The legal procedure of “proving” a will in court so that it is recognized as the real last testament
of the deceased or, in the absence of a valid will, having the estate distributed in accordance
with the intestacy rules of the state where the deceased was a resident at the time of death.
The legal process of managing a decedent’s estate, resolving any disputes, and distributing the
decedent’s property in accordance with a will begins with the granting of probate. A probate
court determines if a testator’s will is legitimate legally and gives the executor approval, often
known as awarding probate. Once the will has been probated, it becomes a binding legal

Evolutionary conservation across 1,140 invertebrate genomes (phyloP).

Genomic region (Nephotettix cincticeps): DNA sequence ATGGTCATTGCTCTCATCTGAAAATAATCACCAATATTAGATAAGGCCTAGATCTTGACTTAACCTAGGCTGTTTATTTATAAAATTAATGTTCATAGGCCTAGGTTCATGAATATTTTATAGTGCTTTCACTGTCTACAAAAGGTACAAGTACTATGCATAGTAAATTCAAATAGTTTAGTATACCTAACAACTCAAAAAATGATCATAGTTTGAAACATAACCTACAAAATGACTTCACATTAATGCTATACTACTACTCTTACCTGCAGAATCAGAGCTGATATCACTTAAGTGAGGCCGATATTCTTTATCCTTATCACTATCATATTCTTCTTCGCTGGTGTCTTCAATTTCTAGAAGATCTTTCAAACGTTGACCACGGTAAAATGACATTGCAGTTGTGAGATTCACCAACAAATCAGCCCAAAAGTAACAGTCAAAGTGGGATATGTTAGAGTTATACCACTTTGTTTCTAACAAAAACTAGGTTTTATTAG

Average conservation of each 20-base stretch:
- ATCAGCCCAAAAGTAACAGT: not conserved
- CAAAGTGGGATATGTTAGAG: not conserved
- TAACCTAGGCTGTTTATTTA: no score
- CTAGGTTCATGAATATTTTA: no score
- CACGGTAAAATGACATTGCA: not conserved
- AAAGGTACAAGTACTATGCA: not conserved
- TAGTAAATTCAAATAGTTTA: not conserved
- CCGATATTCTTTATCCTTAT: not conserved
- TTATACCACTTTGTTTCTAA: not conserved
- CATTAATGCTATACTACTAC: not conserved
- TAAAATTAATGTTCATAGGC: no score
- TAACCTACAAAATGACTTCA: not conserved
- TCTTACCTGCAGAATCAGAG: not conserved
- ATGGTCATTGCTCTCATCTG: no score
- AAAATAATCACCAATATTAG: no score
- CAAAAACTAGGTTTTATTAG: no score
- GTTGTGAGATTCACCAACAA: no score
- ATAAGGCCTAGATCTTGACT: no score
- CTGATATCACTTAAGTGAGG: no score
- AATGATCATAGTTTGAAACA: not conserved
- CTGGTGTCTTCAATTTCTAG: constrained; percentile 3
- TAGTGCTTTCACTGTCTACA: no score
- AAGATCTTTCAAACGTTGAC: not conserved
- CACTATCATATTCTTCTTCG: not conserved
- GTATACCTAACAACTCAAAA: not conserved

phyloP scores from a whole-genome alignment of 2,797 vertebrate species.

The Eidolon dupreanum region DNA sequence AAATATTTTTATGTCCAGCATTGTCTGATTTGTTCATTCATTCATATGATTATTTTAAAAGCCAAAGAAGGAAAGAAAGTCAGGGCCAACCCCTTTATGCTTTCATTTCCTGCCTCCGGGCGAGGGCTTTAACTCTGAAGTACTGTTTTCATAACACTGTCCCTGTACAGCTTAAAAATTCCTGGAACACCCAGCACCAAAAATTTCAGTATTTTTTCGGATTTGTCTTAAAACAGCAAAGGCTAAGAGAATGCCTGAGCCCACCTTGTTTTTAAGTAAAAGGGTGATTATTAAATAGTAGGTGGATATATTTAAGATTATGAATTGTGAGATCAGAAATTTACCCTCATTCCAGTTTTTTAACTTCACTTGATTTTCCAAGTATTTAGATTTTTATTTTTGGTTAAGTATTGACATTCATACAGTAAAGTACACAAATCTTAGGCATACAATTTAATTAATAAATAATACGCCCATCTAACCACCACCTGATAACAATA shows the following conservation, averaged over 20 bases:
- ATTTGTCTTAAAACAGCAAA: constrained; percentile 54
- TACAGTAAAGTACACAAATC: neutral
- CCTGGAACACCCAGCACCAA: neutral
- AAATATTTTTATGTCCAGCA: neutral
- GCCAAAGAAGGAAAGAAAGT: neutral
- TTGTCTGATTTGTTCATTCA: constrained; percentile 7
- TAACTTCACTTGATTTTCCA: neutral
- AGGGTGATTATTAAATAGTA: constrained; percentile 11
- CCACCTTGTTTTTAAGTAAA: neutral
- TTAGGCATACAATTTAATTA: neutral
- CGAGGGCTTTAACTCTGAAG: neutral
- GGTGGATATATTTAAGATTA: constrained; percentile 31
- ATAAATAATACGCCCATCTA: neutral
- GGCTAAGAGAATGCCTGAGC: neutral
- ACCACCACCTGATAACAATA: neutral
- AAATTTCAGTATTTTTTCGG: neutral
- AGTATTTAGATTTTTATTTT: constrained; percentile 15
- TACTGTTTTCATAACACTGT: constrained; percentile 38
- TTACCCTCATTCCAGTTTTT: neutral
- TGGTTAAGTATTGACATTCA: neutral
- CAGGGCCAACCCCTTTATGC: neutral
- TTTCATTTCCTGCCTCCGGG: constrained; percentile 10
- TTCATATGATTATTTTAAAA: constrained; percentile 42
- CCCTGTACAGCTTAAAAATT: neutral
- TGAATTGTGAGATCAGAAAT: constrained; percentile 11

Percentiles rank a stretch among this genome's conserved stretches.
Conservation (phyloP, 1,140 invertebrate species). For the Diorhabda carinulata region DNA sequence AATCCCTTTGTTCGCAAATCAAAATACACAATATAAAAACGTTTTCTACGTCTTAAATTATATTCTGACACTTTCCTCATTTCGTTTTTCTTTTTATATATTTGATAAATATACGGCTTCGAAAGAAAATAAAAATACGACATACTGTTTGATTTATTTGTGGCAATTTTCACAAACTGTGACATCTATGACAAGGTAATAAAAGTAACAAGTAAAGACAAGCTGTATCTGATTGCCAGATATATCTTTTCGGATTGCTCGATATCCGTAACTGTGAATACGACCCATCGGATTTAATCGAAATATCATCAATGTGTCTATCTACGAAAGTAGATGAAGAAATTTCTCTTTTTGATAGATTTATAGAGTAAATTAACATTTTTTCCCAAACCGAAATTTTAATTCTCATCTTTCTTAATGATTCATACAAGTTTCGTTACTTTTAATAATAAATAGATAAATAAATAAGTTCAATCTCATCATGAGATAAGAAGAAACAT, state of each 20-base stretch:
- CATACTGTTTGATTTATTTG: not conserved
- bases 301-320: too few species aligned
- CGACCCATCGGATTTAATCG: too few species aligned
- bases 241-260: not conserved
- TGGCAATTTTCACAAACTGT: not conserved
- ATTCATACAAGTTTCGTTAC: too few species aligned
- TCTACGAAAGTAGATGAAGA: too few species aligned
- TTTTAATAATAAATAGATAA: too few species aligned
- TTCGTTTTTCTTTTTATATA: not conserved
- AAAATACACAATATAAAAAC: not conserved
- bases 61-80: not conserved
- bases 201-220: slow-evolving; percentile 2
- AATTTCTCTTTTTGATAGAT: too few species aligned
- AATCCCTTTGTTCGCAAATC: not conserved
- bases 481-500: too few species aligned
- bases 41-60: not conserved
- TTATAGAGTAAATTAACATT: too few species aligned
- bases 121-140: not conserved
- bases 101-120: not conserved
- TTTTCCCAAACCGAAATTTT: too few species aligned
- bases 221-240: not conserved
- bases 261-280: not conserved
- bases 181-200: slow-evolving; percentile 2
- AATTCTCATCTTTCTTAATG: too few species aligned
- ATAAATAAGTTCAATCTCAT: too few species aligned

document that the executor may use to their advantage in court, if necessary. Additionally,
probate formally names a personal representative, who is typically named in the will, and
grants them the authority to distribute the testator’s assets per the terms of the
will. However, a will may be questioned during the probate procedure.